Passive structures used in microwave device applications, e.g. GaAs monolithic microwave integrated circuits (MMICs), include transmission lines, vias, airbridge metallizations, thin film resistors, metal-insulator-metal (MIM) capacitors, and inductors. Figure 1 is an illustration showing these passive elements. They can also be used as distributed circuit elements of capacitance and inductance.  To be useful in microwave integrated circuits (MICs) and MMICs, transmission lines must be “planar.”  Microstrip and co-planar waveguide (CPW) are two common types of planar transmission lines. These structures are shown in Figure 2. “Planar” implies that the characteristics of the element can be determined by the geometry in a single plane.  Planar transmission lines have the distinct advantage of being lightweight, small, reproducible, and reliable and most importantly, compatible with solid state integrated circuit technology.


Coplanar Waveguide

 Figure 2.  Planar Transmission Lines

The field pattern in micro-strip is commonly referred to as a quasi TEM pattern because the field lines are not contained entirely in the substrate.  The electric field lines have a discontinuity in direction at the interface.  Since some of the electric energy is stored in the air and some in the dielectric, the effective dielectric constant for the waves on the transmission line will lie somewhere between that of the air and that of the dielectric.  Typically, the effective dielectric constant will be 50-85% of the substrate dielectric constant.

Vias are metallized holes that connect circuit elements on the top of a GaAs MMIC to the backside metallization of the chip and are used to provide a low inductance ground path to topside components.  Vias are formed by deep etching of GaAs, using high-density plasmas, including inductively coupled plasmas (ICP) and parallel plate reactive ion etch (RIE).  Via profiles can range from highly anisotropic to conical.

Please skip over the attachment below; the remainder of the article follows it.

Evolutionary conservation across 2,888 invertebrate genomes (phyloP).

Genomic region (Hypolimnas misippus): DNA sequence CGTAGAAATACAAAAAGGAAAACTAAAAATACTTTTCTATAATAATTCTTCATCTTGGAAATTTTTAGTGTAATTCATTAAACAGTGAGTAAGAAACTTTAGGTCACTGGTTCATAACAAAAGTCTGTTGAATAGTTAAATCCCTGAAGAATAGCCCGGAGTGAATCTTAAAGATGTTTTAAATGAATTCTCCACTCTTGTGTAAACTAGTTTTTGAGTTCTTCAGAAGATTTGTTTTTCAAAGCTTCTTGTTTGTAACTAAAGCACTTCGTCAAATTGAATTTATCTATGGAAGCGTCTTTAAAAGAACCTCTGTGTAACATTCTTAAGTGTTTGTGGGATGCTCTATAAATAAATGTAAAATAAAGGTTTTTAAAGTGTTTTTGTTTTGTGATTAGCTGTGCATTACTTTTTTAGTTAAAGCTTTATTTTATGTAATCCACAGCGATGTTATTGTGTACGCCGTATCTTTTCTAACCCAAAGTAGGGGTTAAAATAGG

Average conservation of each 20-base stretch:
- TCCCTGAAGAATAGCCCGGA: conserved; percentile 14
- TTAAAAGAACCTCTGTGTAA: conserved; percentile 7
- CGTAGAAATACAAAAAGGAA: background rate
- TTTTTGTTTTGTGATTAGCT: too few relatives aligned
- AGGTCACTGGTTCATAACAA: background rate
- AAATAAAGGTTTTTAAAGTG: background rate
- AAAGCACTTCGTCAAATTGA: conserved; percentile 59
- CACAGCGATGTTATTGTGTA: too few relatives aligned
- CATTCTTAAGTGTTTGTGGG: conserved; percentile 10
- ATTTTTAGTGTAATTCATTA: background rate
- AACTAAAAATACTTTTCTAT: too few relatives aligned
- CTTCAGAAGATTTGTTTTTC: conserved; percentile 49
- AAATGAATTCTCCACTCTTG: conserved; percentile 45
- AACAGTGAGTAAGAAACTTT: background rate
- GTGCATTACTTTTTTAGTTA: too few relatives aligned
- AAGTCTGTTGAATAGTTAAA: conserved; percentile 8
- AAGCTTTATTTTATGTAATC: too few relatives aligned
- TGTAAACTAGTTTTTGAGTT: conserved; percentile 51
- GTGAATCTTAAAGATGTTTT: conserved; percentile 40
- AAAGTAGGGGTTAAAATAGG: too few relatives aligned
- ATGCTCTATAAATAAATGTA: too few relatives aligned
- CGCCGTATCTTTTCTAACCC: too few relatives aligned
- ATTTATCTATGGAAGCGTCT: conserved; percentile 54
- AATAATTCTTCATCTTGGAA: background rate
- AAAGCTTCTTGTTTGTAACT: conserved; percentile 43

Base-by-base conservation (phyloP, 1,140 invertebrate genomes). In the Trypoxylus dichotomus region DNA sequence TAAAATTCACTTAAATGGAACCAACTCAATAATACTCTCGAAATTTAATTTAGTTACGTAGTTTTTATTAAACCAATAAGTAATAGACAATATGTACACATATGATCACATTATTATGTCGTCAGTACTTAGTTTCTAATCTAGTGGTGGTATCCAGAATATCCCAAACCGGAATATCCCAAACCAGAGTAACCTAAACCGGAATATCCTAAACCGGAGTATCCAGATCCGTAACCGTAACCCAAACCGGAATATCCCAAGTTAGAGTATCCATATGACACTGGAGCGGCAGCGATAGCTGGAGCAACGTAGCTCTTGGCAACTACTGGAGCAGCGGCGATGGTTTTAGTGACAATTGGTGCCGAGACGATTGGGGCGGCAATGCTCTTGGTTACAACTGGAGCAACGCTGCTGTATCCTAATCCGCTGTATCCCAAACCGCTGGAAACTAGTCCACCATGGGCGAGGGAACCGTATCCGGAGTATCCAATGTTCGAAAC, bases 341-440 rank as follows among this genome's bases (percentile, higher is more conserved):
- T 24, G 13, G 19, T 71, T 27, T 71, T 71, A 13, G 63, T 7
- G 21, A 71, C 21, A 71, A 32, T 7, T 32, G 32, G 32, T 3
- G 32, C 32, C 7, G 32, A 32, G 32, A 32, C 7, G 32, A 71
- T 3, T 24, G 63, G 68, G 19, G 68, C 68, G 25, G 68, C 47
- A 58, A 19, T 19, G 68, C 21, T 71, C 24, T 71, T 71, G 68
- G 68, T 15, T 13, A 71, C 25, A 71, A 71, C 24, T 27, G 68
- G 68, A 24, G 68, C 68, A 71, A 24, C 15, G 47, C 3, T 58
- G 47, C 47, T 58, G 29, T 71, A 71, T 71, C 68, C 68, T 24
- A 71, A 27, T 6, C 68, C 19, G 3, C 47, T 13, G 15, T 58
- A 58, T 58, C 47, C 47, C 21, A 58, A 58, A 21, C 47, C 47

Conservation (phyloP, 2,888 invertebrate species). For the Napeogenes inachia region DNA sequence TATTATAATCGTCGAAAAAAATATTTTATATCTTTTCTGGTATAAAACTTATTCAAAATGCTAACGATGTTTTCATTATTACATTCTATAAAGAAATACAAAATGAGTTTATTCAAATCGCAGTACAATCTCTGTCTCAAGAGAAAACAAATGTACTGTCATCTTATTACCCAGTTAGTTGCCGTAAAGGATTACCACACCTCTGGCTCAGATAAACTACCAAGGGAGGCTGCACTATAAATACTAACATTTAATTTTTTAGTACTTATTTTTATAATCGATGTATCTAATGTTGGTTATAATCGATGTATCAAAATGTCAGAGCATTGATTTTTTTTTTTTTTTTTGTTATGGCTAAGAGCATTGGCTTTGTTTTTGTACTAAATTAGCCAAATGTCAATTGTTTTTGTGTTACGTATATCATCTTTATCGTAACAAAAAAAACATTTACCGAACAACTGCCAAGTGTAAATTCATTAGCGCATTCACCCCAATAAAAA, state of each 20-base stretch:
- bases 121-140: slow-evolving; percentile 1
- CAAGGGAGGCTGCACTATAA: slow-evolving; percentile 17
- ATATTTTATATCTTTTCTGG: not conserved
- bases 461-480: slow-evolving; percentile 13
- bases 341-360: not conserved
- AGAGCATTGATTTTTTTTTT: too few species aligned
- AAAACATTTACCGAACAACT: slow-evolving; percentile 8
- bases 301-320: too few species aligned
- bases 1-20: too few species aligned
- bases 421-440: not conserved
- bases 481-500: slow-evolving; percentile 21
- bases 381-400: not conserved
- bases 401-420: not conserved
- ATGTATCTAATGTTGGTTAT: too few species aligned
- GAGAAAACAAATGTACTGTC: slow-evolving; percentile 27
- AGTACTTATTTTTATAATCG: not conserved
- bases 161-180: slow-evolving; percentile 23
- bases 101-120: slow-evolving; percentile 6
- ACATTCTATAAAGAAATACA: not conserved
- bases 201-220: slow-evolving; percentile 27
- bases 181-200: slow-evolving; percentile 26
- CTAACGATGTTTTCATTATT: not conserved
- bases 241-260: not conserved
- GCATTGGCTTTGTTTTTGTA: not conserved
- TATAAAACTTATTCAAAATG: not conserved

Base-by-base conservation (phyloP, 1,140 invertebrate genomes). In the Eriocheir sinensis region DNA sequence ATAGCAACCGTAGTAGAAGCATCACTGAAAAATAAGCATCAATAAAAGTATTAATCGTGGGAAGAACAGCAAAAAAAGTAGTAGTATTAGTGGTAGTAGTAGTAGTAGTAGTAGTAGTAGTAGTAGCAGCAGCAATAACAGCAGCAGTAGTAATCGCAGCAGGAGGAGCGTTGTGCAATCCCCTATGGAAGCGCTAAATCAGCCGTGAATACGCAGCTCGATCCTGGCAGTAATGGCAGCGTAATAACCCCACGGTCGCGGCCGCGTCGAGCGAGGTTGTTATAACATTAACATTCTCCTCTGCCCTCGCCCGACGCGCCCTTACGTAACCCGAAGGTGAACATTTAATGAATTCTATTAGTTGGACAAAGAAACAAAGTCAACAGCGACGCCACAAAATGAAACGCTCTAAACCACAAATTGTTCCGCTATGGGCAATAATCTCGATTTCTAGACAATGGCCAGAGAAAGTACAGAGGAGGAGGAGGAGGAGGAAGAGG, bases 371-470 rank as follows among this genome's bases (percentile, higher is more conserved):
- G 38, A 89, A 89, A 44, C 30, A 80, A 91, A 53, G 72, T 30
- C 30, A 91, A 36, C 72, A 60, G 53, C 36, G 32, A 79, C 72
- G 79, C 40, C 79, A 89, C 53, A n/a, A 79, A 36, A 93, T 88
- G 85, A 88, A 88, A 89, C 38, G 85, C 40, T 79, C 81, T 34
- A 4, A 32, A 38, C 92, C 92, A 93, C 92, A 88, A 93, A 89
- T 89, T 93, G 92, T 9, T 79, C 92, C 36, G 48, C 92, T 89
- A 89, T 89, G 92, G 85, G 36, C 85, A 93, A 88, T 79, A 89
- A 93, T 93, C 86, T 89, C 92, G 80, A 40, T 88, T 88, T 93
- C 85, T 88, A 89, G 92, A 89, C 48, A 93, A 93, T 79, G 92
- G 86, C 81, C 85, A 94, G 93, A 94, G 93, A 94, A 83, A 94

Air bridges are suspended metallization crossovers, designed to minimize the parasitic capacitance between signal lines. Figure 3 shows an air bridge structure. Air bridges are generally electroplated with thick gold plating and can carry substantial current.


Figure 3.  Airbridge Interconnect on a GaAs MESFET

Nickel-chromium (NiCr) and other resistive materials are used on GaAs-based circuits to produce thin film resistors.  Current ratings vary with respect to the manufacturer; however, most designs use a maximum current density approximately 1x106 A/cm2.  Thin film sheet resistance depends on the manufacturer’s fabrication process.  A typical value for NiCr sheet resistance is 50 ohms/sq.

Though various types of capacitors may be used in MMIC circuits, the most popular is the MIM capacitor, because of the high capacitance per unit area that can be obtained. This thin film capacitor is made of two metal plates separated by a dielectric material.

Inductors also have necessary functions in MMIC device designs. They typically serve as tuning elements and RF chokes in DC bias circuits.  They are also one of the easiest passive elements to fabricate.  Lumped element inductors can be used to provide inductance up to 20nH.  Lumped inductors are typically comprised of a transmission line in a spiral shape.  Spiral inductors can be realized in the form of a single air bridge, air bridges over an underpass, general air bridges, and use of two metal levels for an underpass.

1  Copper metalization -- The use of copper has become widespread as the inherent advantages are too significant to ignore. The process will incorporate tantalum or tantalum nitride as the diffusion barrier to prevent poisoning of the silicon. A seed layer of copper will be added over the tantalum barrier, which is accomplished by an inlay technique called the damascene process. The final copper layer, bulk application, will be traditional electroplating; however, this must be followed by CMP (chemical-mechanical polishing) to achieve surface co-planarity, a difficult step because of the variation in material harnesses.